Mary Sims jailed for house fires.

Wilson Daily Times, 2 December 1935.

I have no further information about Mary Sims. There were few treatments for mental illness in the 1930s, and even fewer effective ones. Given the danger her alleged actions posed, it is possible that she was sent to the Eastern North Carolina Insane Asylum in Goldsboro (later known as Cherry Hospital), the state’s only psychiatric facility for African-Americans. 

Clipping courtesy of J. Robert Boykin III.



The obituary of Mary Thorpe of Indianapolis, Indiana.

Indianapolis News, 6 November 1956.


Mary L. Sims married Henry Thorpe on 4 October 1893 in Indianapolis.

Indianapolis Journal, 5 October 1893.

In the 1900 census of Indianapolis, Marion County, Indiana: day laborer Henry Thorpe, 33; wife Mary, 30; and children Eugene, 6, Nellie, 4, and Henry Jr., 1; all born in North Carolina.

In the 1910 census of Indianapolis, Marion County, Indiana: at 2601 Baltimore Avenue, street laborer Henry Thorpe, 43; wife Mary, 40; children Eugene, 16, Nellie, 14, Henry, 10, Elvia, 8, and Robert, 6; and niece Blanch Sims, 15. All the children were described as Indiana-born.

John Henry Thorpe died 6 June 1912 at 2557 Caroline, Indianapolis. Per his death certificate, he was born 6 June 1871 in Indiana to Robert Thorpe and Francis Bunn of North Carolina; was a laborer; and was married to Mary L. Thorpe. [In fact, he was born in Nash County, N.C., and migrated with his family to Putnam County, Indiana, before 1880, and then to Indianapolis.]

John Henry Thorpe died 17 January 1927 at City Hospital, Indianapolis. Per his death certificate, he was born 5 August 1898 in Indianapolis to John Henry Thorpe and Mary Sims, both of North Carolina and worked as a laborer.

In the 1930 census of Indianapolis, Marion County, Indiana: at 2557 Caroline, owned and valued at $1800, widow Mary L. Thorpe, 70; son Eugene, 46, private chauffeur; daughter-in-law Anna, 45; and granddaughter Alma L., 13.

In the 1940 census of Indianapolis, Marion County, Indiana: at 2557 Caroline, widow Mary L. Thorpe, 60; son Eugene, 36; daughter-in-law Anna, 34; and granddaughter Alma L., 3.

Mary Thorpe died 4 November 1945 in Indianapolis, Indiana. Her death certificate, as digitized, is largely illegible.

Knight falls from truck and is killed.

Wilson Daily Times, 15 March 1935.

  • Boy Knight — “Boy” was, in fact, named Efird Knight. Per his death certificate, he was 27 years old; was born in Wilson to Eddie Knight and Minerva Ellis; was single; and worked as a common laborer. Minerva Gray of Wilson was informant. He died 15 March 1935, and his cause of death was: “Accidental fell of truck killing him instantly.”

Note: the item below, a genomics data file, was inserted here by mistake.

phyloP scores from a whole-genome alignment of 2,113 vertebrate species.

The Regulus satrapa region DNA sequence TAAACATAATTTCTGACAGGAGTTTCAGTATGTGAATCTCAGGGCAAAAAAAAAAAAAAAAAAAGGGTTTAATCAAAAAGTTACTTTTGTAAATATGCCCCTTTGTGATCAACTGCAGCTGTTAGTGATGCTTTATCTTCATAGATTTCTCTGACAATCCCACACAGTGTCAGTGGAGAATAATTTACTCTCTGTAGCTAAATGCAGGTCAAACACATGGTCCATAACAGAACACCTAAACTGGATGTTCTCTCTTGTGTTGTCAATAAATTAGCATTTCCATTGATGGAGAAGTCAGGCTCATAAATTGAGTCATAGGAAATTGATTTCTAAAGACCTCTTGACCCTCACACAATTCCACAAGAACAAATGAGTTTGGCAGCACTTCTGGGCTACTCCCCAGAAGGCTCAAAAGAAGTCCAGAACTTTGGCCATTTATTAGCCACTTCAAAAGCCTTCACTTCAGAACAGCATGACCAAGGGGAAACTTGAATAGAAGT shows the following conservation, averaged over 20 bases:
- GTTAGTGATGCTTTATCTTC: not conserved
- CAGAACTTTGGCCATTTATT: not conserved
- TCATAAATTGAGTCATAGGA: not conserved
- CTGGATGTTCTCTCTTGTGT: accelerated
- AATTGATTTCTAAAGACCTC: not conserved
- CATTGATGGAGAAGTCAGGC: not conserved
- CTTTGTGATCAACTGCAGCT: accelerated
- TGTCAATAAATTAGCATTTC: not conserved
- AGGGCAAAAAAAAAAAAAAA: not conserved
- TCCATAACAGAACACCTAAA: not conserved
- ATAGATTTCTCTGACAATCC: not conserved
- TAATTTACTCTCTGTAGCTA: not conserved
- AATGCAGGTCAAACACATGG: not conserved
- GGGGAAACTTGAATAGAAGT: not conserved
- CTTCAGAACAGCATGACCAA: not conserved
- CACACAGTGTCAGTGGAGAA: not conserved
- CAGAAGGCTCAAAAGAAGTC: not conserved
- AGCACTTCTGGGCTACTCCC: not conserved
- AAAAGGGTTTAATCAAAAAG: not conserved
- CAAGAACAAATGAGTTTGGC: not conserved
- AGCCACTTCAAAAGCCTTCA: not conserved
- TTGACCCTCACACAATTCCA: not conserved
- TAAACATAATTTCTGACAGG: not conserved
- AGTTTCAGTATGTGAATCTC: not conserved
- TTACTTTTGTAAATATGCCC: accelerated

• Dock Sims

Clipping courtesy of J. Robert Boykin III.

515 East Walnut Street.

This large bungalow, heavily modified from its original form, is not located within the East Wilson Historic District. Seated on the north side of East Walnut Street, it is now surrounded by Whitfield Homes, a 1960s-era urban renewal project that obliterated several blocks immediately west of the Seaboard railroad and south of downtown. (Specifically, it is south of the former tobacco warehouse district, from which it is cut off by Hines Street Connector/Carl Renfro Bridge, a 1970s overpass project that wiped out additional streets to bypass Nash Street and link east and west Wilson.) The house is owned by the Church of the Lord Jesus Christ of the Apostolic Faith and is part of a compound that includes the church and the delectable Whole Truth Lunchroom.

East Walnut Street (circled), as shown in the 1922 Sanborn fire insurance map.

The area today, per

West Walnut Street was pulled relatively late into the confines of Wilson’s max segregated residential pattern, and the point at which the street “turned” is easily detected.

The 1922 Hill’s Wilson, N.C., city directory lists carpenter Cullen Uzzell at 515 East Walnut. He was white. A comparison of the 1922 Sanborn fire insurance map and the directory reveals that the 500 blocks of Walnut and its adjacent street, Spruce, were white, with little exception.

The 1928 Hill’s Wilson, N.C., city directory lists John and Mary Winstead at 515 East Walnut. They were white as well.

In the 1930 census of Wilson, Wilson County: at 515 East Walnut, rented for $9/month, house painter Elisha F. Lane, 43, wife Lena, 43, and daughter Nellie, 13. The 1930 city directory also lists E. Franklin Lane at 515 East Walnut. The street-by-street listing at the back of the directory reveals that East Walnut was solidly “colored” from Goldsboro Street east across Spring [Douglas] and Lodge Streets to #505. The next house, 509 (across a vacant lot, as a Sanborn map shows), is occupied by a white family, and white families fill the street’s remaining blocks to a dead end at Factory Street. [Lane died in Wilson in 1948. Per his death certificate, he had lived at his Nash Street address for 15 years, which means he left Walnut Street in or before 1933.]

During the latter half of the Great Depression, the 500 blocks of East Walnut and East Spruce shifted to an all-African-American neighborhood of renters.

In the 1941 Hill’s Wilson, N.C., city directory lists: Sims Cary (c; Delia; 2) h 515 E Walnut. As the directory reveals, white residents remained only in the last three houses on the street, hard by the railroad.

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1941 city directory.

1922 Sanborn fire insurance map showing cluster of African-American-occupied houses east of Lodge Street in an otherwise white area. 515 East Walnut is shown at the bottom edge of the map.

Photograph taken by Lisa Y. Henderson, February 2018.